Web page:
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For years, my favorite Stephen King novel has been Salem’s Lot. After re-reading it years later, I can officially say that still hasn’t changed.
The world of literary vampires has changed drastically since Salem’s Lot’s release in 1975. Anne Rice’s Vampire Chronicles widened the lens on literary vampires, painting them as both tragic and terrifying. This opened the door for other writers to completely redefine the vampire not as monster, but as tragic romantic antihero.
The vampires in Salem’s Lot, while at times tragic, are unapologetically terrifying. But none so much as Count Barlow, the novel’s chief antagonist and king vampire slinking through the shadows. Barlow spends little time on stage. His narrative built, instead, by the residents of Salem’s Lot as they attempt to unravel the deadly mystery he weaves.
As with King’s most gripping works, the horror of Barlow and his growing army of undead isn’t built so much by the in-depth descriptions of their appearance, but in how the human characters that inhabit the town perceive the growing horror. We don’t see Barlow’s terror as much as feel it as it slowly chokes the life out of the town around the characters.
At the center of the novel is Ben Mears, a novelist running from a tragic past toward a distant, but terrifying childhood memory. While Ben is merely a victim of circumstance, someone in the wrong place at the wrong time, you can’t help but feel that his reappearance in the Lot is the catalyst that thrusts the town toward its fatal appointment with fate.
When I first read Salem’s Lot years ago, there was no such thing as an iPhone. Internet was sketchy at best. The world of the Lot seemed isolated, but no more so than any other small town I was familiar with at the time.
Reading the novel now, on my tablet as my Nest cam gives me updates on every bit of movement outside my home, the Lot may feel even more terrifying. Encased in literary amber, Salem’s Lot is a relic of its time that allows you to feel the terror of what horror was like in a world without constant communication. It occurred to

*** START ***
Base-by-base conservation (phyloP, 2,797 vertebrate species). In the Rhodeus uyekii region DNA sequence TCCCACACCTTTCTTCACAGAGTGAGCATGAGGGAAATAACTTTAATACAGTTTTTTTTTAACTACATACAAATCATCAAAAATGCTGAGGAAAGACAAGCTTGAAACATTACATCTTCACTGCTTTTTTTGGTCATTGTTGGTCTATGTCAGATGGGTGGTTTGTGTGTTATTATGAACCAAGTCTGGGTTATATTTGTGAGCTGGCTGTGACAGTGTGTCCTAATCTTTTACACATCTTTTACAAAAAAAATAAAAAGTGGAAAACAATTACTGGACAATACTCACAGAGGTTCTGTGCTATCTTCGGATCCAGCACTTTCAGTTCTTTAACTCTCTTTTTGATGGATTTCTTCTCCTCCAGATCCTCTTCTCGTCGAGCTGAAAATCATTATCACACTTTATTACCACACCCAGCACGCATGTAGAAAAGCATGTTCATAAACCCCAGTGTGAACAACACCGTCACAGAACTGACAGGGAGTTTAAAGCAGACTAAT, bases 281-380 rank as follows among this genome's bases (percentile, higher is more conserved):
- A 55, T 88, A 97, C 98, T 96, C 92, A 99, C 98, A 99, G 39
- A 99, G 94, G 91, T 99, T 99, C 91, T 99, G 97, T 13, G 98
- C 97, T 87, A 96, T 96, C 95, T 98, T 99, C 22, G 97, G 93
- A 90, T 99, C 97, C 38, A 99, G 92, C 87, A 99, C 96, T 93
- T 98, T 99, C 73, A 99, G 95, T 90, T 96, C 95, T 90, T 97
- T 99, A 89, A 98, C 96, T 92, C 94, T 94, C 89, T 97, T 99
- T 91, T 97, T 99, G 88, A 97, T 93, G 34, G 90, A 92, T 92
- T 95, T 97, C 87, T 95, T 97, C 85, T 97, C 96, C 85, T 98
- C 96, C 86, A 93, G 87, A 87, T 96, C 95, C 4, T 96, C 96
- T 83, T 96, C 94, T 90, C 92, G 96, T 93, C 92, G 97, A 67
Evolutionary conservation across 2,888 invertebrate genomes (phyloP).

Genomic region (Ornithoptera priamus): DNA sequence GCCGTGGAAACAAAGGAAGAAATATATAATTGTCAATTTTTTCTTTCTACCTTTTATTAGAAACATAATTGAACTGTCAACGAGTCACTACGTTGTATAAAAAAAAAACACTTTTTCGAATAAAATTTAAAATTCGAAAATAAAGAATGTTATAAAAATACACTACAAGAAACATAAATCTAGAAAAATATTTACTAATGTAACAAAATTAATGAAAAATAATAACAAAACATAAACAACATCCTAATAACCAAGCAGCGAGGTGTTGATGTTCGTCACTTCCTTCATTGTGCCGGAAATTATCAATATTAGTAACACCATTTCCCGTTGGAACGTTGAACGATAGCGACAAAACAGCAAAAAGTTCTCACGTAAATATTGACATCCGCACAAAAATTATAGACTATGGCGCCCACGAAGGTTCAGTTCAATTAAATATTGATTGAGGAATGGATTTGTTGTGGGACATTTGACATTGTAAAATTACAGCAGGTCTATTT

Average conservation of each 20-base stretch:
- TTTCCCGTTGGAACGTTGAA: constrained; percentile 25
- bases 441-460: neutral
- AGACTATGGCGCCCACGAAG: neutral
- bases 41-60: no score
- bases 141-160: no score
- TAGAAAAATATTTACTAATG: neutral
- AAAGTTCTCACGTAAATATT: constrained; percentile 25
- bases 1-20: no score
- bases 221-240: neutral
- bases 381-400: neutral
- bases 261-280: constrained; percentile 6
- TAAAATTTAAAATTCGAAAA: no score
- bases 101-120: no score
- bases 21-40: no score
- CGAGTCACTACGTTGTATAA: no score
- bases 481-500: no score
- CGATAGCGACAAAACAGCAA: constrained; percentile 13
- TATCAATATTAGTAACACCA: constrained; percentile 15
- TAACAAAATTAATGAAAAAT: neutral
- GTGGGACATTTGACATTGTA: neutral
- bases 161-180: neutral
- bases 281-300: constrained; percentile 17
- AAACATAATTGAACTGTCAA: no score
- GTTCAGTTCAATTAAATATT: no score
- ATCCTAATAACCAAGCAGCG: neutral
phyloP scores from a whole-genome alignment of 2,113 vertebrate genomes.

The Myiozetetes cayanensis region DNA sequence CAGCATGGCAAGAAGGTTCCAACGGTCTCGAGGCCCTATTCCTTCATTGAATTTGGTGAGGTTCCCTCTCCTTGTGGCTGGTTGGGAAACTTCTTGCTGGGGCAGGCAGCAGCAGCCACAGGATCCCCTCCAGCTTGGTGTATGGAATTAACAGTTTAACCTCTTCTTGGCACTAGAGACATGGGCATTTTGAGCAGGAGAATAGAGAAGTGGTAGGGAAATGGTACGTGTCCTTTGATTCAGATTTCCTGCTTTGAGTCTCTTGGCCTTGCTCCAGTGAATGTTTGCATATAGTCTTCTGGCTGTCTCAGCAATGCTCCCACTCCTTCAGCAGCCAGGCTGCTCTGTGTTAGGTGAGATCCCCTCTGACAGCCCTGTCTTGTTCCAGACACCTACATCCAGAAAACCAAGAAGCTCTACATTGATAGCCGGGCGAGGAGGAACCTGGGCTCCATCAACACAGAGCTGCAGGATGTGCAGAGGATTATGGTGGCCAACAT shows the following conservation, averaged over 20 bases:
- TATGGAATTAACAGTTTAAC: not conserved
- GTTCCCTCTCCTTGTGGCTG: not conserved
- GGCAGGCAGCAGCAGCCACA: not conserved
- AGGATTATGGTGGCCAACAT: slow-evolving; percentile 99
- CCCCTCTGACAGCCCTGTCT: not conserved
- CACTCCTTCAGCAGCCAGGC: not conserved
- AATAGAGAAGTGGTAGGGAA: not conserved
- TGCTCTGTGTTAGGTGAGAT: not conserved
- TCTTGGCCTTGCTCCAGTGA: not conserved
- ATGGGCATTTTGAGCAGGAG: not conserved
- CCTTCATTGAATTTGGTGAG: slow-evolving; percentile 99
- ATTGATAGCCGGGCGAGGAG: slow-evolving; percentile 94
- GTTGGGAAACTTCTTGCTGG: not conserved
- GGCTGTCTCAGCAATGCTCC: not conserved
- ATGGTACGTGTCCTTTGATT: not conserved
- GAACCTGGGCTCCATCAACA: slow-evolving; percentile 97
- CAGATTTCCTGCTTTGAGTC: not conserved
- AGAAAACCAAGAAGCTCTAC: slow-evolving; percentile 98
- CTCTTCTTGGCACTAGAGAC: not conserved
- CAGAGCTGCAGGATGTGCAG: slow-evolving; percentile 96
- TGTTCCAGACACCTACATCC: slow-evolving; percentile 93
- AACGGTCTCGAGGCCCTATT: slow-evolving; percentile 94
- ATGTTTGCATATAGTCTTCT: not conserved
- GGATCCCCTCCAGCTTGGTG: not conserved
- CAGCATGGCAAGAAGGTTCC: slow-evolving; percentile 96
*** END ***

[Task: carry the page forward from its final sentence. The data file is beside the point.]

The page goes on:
But obviously, it isn’t the lack of devices that give Salem’s Lot its horror. Were that the case, it wouldn’t have been terrifying in 1975.
There are a lot of things that give Salem’s Lot its terror. The atmosphere of a town under the malevolent eye of the Marsten House that seems to almost float above the town, ready to strike at any time. The growing “body” count as resident after resident falls “ill” only to disappear from regular life later.
But the most terrifying (and frustrating) thing about Salem’s Lot is the way the majority of the residents refuse to see what’s happening around them. Perhaps one of the most oft-used staples in the tropehouse of horror, it’s there because it works and it’s human. The characters are too busy dealing with the skeletons in their own closets to confront and deal with the one menacing the town just outside their front door.
And it’s this that makes Salem’s Lot so enduring as horror fiction. While the story obviously centers around Ben Mears, it’s also the story of a town dealing with the horror of both its own secrets and the darkness that will soon engulf it. Without a doubt, Salem’s Lot is, for me, the pinnacle of vampire fiction, building on the work of Bram Stoker and giving it that homegrown, folksy feel of which King is such a master.
In my mostly chronological (more on that in another post) rereading of King’s fiction, this is the one I almost hated to finish. It’s just that good. It’s one of his that I’ve read a few times and it just gets better with each read. If you haven’t read it, get thee to it. And if you have, reread it again. It will restore your faith in vampires as the monsters and stalkers of the night.